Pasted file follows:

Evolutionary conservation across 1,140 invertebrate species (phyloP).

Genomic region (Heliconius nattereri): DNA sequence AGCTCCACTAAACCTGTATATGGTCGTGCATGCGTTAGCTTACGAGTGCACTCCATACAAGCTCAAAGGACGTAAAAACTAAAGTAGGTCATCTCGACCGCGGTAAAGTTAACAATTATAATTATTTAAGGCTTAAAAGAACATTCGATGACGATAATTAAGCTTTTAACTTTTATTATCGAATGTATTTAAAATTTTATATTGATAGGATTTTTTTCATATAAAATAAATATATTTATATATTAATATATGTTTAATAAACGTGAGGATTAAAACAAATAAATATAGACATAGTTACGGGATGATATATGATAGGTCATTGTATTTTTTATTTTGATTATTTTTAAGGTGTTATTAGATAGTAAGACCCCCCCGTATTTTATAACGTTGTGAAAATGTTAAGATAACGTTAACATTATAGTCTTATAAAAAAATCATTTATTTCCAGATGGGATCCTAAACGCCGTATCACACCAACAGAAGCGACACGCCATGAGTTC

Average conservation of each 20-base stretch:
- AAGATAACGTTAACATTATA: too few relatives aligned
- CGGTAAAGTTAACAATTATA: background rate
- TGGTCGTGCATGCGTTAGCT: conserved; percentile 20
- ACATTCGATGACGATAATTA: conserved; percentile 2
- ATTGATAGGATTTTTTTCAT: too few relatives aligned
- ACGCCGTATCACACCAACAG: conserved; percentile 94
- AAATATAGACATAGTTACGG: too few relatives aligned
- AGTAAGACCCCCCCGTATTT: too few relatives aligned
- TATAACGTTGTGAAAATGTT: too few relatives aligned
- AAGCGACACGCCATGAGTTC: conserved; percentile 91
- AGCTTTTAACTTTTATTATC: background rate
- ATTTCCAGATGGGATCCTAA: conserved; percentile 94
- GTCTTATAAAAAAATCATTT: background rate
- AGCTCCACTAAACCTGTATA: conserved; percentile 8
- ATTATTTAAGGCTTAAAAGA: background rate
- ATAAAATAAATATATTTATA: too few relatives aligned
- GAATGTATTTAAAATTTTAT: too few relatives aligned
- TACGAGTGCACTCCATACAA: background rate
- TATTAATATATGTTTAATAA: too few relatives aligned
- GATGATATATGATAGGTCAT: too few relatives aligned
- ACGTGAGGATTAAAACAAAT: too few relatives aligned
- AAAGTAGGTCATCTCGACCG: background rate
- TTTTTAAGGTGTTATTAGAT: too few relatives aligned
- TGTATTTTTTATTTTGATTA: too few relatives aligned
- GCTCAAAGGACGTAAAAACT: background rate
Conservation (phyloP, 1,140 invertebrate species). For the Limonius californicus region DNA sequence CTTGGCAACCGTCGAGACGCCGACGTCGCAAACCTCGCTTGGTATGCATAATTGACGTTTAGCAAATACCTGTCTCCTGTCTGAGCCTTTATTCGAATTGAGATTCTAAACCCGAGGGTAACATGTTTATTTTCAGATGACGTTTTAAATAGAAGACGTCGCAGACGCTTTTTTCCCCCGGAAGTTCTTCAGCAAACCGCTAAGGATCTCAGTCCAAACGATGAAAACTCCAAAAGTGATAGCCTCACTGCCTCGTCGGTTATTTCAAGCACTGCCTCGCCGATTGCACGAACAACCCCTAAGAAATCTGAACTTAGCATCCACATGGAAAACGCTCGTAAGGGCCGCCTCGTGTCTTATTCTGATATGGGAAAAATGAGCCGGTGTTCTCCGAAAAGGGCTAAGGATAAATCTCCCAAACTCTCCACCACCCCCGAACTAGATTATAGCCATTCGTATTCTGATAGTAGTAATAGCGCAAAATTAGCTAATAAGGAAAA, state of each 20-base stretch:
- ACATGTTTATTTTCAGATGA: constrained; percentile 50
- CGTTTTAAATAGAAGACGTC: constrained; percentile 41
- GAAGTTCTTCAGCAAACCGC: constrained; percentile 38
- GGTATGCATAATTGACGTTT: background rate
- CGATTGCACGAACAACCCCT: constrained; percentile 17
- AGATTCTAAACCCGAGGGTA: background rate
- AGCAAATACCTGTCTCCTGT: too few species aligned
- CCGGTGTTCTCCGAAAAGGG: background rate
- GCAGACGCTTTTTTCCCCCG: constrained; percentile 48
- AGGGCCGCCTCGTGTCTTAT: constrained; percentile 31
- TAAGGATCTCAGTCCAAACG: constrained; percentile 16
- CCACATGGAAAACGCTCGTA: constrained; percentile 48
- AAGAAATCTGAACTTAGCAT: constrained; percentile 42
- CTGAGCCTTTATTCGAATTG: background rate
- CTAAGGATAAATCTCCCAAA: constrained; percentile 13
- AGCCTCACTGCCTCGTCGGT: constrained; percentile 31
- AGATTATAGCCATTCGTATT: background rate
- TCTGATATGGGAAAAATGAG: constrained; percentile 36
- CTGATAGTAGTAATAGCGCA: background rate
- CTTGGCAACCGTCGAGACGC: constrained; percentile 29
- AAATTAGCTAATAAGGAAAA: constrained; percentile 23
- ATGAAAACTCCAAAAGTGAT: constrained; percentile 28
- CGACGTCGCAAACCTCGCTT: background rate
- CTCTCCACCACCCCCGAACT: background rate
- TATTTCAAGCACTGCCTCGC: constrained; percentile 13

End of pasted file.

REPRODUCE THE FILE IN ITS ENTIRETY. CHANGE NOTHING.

Evolutionary conservation across 1,140 invertebrate species (phyloP).

Genomic region (Heliconius nattereri): DNA sequence AGCTCCACTAAACCTGTATATGGTCGTGCATGCGTTAGCTTACGAGTGCACTCCATACAAGCTCAAAGGACGTAAAAACTAAAGTAGGTCATCTCGACCGCGGTAAAGTTAACAATTATAATTATTTAAGGCTTAAAAGAACATTCGATGACGATAATTAAGCTTTTAACTTTTATTATCGAATGTATTTAAAATTTTATATTGATAGGATTTTTTTCATATAAAATAAATATATTTATATATTAATATATGTTTAATAAACGTGAGGATTAAAACAAATAAATATAGACATAGTTACGGGATGATATATGATAGGTCATTGTATTTTTTATTTTGATTATTTTTAAGGTGTTATTAGATAGTAAGACCCCCCCGTATTTTATAACGTTGTGAAAATGTTAAGATAACGTTAACATTATAGTCTTATAAAAAAATCATTTATTTCCAGATGGGATCCTAAACGCCGTATCACACCAACAGAAGCGACACGCCATGAGTTC

Average conservation of each 20-base stretch:
- AAGATAACGTTAACATTATA: too few relatives aligned
- CGGTAAAGTTAACAATTATA: background rate
- TGGTCGTGCATGCGTTAGCT: conserved; percentile 20
- ACATTCGATGACGATAATTA: conserved; percentile 2
- ATTGATAGGATTTTTTTCAT: too few relatives aligned
- ACGCCGTATCACACCAACAG: conserved; percentile 94
- AAATATAGACATAGTTACGG: too few relatives aligned
- AGTAAGACCCCCCCGTATTT: too few relatives aligned
- TATAACGTTGTGAAAATGTT: too few relatives aligned
- AAGCGACACGCCATGAGTTC: conserved; percentile 91
- AGCTTTTAACTTTTATTATC: background rate
- ATTTCCAGATGGGATCCTAA: conserved; percentile 94
- GTCTTATAAAAAAATCATTT: background rate
- AGCTCCACTAAACCTGTATA: conserved; percentile 8
- ATTATTTAAGGCTTAAAAGA: background rate
- ATAAAATAAATATATTTATA: too few relatives aligned
- GAATGTATTTAAAATTTTAT: too few relatives aligned
- TACGAGTGCACTCCATACAA: background rate
- TATTAATATATGTTTAATAA: too few relatives aligned
- GATGATATATGATAGGTCAT: too few relatives aligned
- ACGTGAGGATTAAAACAAAT: too few relatives aligned
- AAAGTAGGTCATCTCGACCG: background rate
- TTTTTAAGGTGTTATTAGAT: too few relatives aligned
- TGTATTTTTTATTTTGATTA: too few relatives aligned
- GCTCAAAGGACGTAAAAACT: background rate
Conservation (phyloP, 1,140 invertebrate species). For the Limonius californicus region DNA sequence CTTGGCAACCGTCGAGACGCCGACGTCGCAAACCTCGCTTGGTATGCATAATTGACGTTTAGCAAATACCTGTCTCCTGTCTGAGCCTTTATTCGAATTGAGATTCTAAACCCGAGGGTAACATGTTTATTTTCAGATGACGTTTTAAATAGAAGACGTCGCAGACGCTTTTTTCCCCCGGAAGTTCTTCAGCAAACCGCTAAGGATCTCAGTCCAAACGATGAAAACTCCAAAAGTGATAGCCTCACTGCCTCGTCGGTTATTTCAAGCACTGCCTCGCCGATTGCACGAACAACCCCTAAGAAATCTGAACTTAGCATCCACATGGAAAACGCTCGTAAGGGCCGCCTCGTGTCTTATTCTGATATGGGAAAAATGAGCCGGTGTTCTCCGAAAAGGGCTAAGGATAAATCTCCCAAACTCTCCACCACCCCCGAACTAGATTATAGCCATTCGTATTCTGATAGTAGTAATAGCGCAAAATTAGCTAATAAGGAAAA, state of each 20-base stretch:
- ACATGTTTATTTTCAGATGA: constrained; percentile 50
- CGTTTTAAATAGAAGACGTC: constrained; percentile 41
- GAAGTTCTTCAGCAAACCGC: constrained; percentile 38
- GGTATGCATAATTGACGTTT: background rate
- CGATTGCACGAACAACCCCT: constrained; percentile 17
- AGATTCTAAACCCGAGGGTA: background rate
- AGCAAATACCTGTCTCCTGT: too few species aligned
- CCGGTGTTCTCCGAAAAGGG: background rate
- GCAGACGCTTTTTTCCCCCG: constrained; percentile 48
- AGGGCCGCCTCGTGTCTTAT: constrained; percentile 31
- TAAGGATCTCAGTCCAAACG: constrained; percentile 16
- CCACATGGAAAACGCTCGTA: constrained; percentile 48
- AAGAAATCTGAACTTAGCAT: constrained; percentile 42
- CTGAGCCTTTATTCGAATTG: background rate
- CTAAGGATAAATCTCCCAAA: constrained; percentile 13
- AGCCTCACTGCCTCGTCGGT: constrained; percentile 31
- AGATTATAGCCATTCGTATT: background rate
- TCTGATATGGGAAAAATGAG: constrained; percentile 36
- CTGATAGTAGTAATAGCGCA: background rate
- CTTGGCAACCGTCGAGACGC: constrained; percentile 29
- AAATTAGCTAATAAGGAAAA: constrained; percentile 23
- ATGAAAACTCCAAAAGTGAT: constrained; percentile 28
- CGACGTCGCAAACCTCGCTT: background rate
- CTCTCCACCACCCCCGAACT: background rate
- TATTTCAAGCACTGCCTCGC: constrained; percentile 13